In 2015, the Telegraph UK came up with an article on rapeseed oil headlined, “Goodbye, olive oil: why we’ve all fallen in love with rapeseed.” Even today, the headline perfectly outlines the growing popularity of rapeseed oil as a healthier home-grown option. Consequently, it is also the third-largest source of vegetable oil in the world after palm oil and soybean oil. The oil is extracted from the seeds of the Brassicaceae flower, which is a common crop in Europe. Rapeseed oil is commonly used in culinary applications such as sautéing, frying, and baking. It is preferred over other oils due to its higher smoke point compared with other vegetable oils. This oil has higher essential fatty acid contents and has the lowest saturated fat levels compared to any other oil. Owing to such health benefits, the demand for rapeseed oil is on the rise in emerging economies such as China, India, and Brazil. The procurement market intelligence report from SpendEdge estimates the market to grow at a CAGR of 4.64%. Although the market faces a healthy growth prospect, suppliers in this market have to overcome a few challenges to take advantage of the market’s growth.
Threat from disease and crop infection
The rapeseed plant can be affected by series of infection which affects various parts of the plant across its lifecycle. For instance, fungal diseases such as Sclerotinia stem rot is caused by the fungus Sclerotinia Sclerotiorum, and the fungus Leptosphaeria Maculan causes blackleg. Such infections are further complicated by rainfall, as it drives up the infection rates. For instance, in Australia, a prolonged period of rainfall resulted in yield losses of about 25% in 2016. A severe reduction in the crushing volume increases the prices for rapeseed oil. To tackle such problems, regulatory bodies across regions have created guidelines for cultivators to manage aspects such as field selection, use of fertilizers, weed control, and harvest cycles for rapeseed.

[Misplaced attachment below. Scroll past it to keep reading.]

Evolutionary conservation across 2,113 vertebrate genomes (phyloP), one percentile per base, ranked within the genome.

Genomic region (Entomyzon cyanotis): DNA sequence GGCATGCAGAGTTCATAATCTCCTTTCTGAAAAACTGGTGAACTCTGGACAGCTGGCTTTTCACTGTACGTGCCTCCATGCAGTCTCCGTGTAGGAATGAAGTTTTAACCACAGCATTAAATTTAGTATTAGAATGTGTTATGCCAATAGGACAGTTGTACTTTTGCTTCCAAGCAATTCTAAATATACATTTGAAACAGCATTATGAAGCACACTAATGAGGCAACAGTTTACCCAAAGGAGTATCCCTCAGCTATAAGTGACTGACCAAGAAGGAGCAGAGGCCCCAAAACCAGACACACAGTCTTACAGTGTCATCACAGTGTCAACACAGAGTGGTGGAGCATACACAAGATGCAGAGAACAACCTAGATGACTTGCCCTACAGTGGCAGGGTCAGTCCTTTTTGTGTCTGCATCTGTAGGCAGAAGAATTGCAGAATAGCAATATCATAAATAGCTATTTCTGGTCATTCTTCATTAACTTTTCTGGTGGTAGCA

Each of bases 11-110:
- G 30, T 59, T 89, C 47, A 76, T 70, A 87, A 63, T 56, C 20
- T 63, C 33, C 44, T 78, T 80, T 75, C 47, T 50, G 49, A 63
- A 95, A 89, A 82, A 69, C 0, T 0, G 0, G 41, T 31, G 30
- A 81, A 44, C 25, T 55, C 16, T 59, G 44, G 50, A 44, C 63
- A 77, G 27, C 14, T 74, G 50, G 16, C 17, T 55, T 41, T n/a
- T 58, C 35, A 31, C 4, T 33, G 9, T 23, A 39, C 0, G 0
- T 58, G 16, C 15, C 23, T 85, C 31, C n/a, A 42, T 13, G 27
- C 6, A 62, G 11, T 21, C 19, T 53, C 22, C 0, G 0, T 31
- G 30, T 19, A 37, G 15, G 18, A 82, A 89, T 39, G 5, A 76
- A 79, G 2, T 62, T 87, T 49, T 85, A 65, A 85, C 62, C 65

Wide range of available substitute
The vegetable oil market has a wide range of substitute products available. Be it in the field of food applications or non-food applications, the number of oils available is enormous. For instance, people across the world use either sunflower, safflower, coconut, olive, soybean, or peanut oil for culinary applications. Also, rapeseed oil can be substituted by soybean, kernel, or palm oil in non-food applications. Dietary revolution is a major factor in determining the preference for a particular kind of oil. Over the last few years, people are increasingly using extra virgin olive oil due to its light and fruity flavor and other health benefits. According to industry estimates, the consumption of olive oil increased by 250% and 1,400% in the US and Japan, respectively, in the last 25 years.
Adulteration and contamination
Suppliers in the vegetable oil market are adulterating edible oils with inexpensive oils such as bran and cottonseed oil to save costs. Such cases are prominent in emerging economies where the supply chains are not structured. Such adulteration and contamination can have serious health issues as well. For instance, in the spring of 1981, adulterated rapeseed oil created toxic syndrome that affected about 25,000 people. Also, the mixture of mustard oil with inexpensive argemone oil causes dropsy disease, which causes oxidative stress and the death of RBCs. It is possible to use brassicasterol to detect adulteration of rapeseed oil.
Health and safety issues
Although rapeseed oil is considered to be more healthier than other oils, its high content of omega-3 fatty acid can make it rancid and foul when exposed to oxygen and high temperatures. Additionally, some reports link consumption of canola oil with kidney and liver diseases, hypertension and stroke, and retarded growth among infants. The availability of such reports could affect the sales and consumption of canola oil.
Read more about the challenges in the rapeseed oil market along with supply market insights, procurement best practices, sourcing models, and key suppliers in SpendEdge’s upcoming report on the global rapeseed oil market.